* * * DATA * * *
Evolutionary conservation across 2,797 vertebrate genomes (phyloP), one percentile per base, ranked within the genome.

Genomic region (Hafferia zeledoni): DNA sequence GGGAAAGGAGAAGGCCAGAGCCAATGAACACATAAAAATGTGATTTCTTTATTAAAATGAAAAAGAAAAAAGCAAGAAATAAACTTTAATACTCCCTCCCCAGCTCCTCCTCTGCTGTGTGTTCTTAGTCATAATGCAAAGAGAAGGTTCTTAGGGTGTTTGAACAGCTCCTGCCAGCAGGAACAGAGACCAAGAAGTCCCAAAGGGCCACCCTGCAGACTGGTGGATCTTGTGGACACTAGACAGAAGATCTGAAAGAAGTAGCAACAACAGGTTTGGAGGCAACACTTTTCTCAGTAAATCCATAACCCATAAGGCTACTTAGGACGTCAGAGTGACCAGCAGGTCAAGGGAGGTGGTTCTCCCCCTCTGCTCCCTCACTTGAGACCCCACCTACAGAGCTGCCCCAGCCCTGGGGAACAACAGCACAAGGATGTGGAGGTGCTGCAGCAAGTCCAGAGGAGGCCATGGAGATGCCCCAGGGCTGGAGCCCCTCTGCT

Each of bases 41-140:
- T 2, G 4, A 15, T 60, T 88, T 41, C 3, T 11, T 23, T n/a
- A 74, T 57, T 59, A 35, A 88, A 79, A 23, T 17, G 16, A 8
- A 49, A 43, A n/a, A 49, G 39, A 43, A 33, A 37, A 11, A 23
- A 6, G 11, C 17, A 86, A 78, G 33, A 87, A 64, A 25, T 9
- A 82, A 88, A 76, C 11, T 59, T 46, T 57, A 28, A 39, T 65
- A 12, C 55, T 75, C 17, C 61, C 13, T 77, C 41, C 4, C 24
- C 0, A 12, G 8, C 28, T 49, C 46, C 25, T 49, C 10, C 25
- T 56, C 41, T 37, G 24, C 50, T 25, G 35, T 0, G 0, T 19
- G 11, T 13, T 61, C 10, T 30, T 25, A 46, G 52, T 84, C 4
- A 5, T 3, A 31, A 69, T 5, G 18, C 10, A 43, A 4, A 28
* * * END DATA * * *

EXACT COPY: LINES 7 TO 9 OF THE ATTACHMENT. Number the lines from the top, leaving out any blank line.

- A 6, G 11, C 17, A 86, A 78, G 33, A 87, A 64, A 25, T 9
- A 82, A 88, A 76, C 11, T 59, T 46, T 57, A 28, A 39, T 65
- A 12, C 55, T 75, C 17, C 61, C 13, T 77, C 41, C 4, C 24